Researchers have discovered a new sex hormone in zebrafish which could lead to developing better fertility treatment options for humans.
When the University of Ottawa (Canada) biologists Kim Mitchell and Vance Trudeau began studying the effects of gene mutations in zebrafish, they uncovered new functions that regulate how males and females interact while mating. "Using gene-editing technology set up by our Chinese colleagues, we mutated two related genes and studied the effects on sexual function in zebrafish," Trudeau, wrote in a paper published in the journal Proceedings of National Academy of Sciences.
According to the study, the researchers changed the secretogranin-2 genes through specific mutation and found that it affected the ability of females and males to breed. It severely reduced their sexual behaviour. The fish look normal, but when both sexes are put together, they almost ignore each other!
"Secretogranin-2 is a large protein that is important for the normal functioning of brain cells and other cells that secrete hormones to control body functions such as growth and reproduction. However, this protein can get chopped up by special enzymes and we found that one small fragment called the secretoneurin peptide is important for stimulating sexual function."
"In the genetically altered fish, we can partially restore sexual function by a single injection of the secretoneurin peptide into the body," the researchers said. They believe the peptide acts on cells in the brain and pituitary gland to increase hormone release thereby enhancing the ability of the female to ovulate and lay her eggs.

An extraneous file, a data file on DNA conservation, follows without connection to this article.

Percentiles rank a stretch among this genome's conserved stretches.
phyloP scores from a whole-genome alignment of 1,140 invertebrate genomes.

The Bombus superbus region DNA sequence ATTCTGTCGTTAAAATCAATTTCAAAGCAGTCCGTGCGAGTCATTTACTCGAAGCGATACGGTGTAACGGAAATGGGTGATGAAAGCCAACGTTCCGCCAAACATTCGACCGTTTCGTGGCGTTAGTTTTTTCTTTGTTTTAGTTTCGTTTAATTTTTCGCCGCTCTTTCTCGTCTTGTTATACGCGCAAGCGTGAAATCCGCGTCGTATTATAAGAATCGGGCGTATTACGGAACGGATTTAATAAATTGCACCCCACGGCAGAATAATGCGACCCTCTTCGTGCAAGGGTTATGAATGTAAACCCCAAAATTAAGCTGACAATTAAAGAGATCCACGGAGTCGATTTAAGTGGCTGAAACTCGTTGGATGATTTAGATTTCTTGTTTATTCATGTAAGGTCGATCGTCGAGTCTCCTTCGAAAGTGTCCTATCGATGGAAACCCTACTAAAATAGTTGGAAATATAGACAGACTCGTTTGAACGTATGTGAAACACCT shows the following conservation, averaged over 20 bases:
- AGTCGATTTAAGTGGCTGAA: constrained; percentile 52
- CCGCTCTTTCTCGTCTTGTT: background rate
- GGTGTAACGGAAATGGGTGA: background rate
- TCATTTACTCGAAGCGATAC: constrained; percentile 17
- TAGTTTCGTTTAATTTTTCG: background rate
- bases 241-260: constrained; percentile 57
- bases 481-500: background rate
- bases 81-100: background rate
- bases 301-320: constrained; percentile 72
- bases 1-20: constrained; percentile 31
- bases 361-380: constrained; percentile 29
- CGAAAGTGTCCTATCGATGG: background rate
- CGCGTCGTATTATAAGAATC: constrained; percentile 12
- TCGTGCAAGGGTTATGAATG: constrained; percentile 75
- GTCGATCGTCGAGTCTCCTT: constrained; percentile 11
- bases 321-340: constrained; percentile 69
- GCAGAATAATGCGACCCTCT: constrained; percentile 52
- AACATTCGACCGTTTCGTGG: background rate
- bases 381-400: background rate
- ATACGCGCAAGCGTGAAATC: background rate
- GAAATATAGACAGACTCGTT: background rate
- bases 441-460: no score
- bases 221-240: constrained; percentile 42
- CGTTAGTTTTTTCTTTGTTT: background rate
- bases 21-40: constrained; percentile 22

Normally, within a few minutes after a male and female are introduced for the first time, the male chases the female in a courtship ritual, and shortly therefore they spawn - that is to say, the female releases her eggs to the water, and the male instantly fertilizes them. But the researchers found that only one in 10 of the couples with mutated genes could spawn.
The couples carrying the introduced mutations produce eggs and sperm, but they are simply terrible at mating with each other. This is the first evidence that mutation of these genes leads to the disruption of sexual behaviour in any animal. "We have uncovered new genes that can regulate reproduction, and the secretoneurin peptide is therefore itself a new hormone. The secretoneurin produced in fish is remarkably similar to that found in other animals, including humans," the authors said.
"We can now use our genetically modified fish to look for other factors that could enhance sexual function, be it for increased spawning in cultured fish species, or to help with the search for new human infertility treatments," they noted.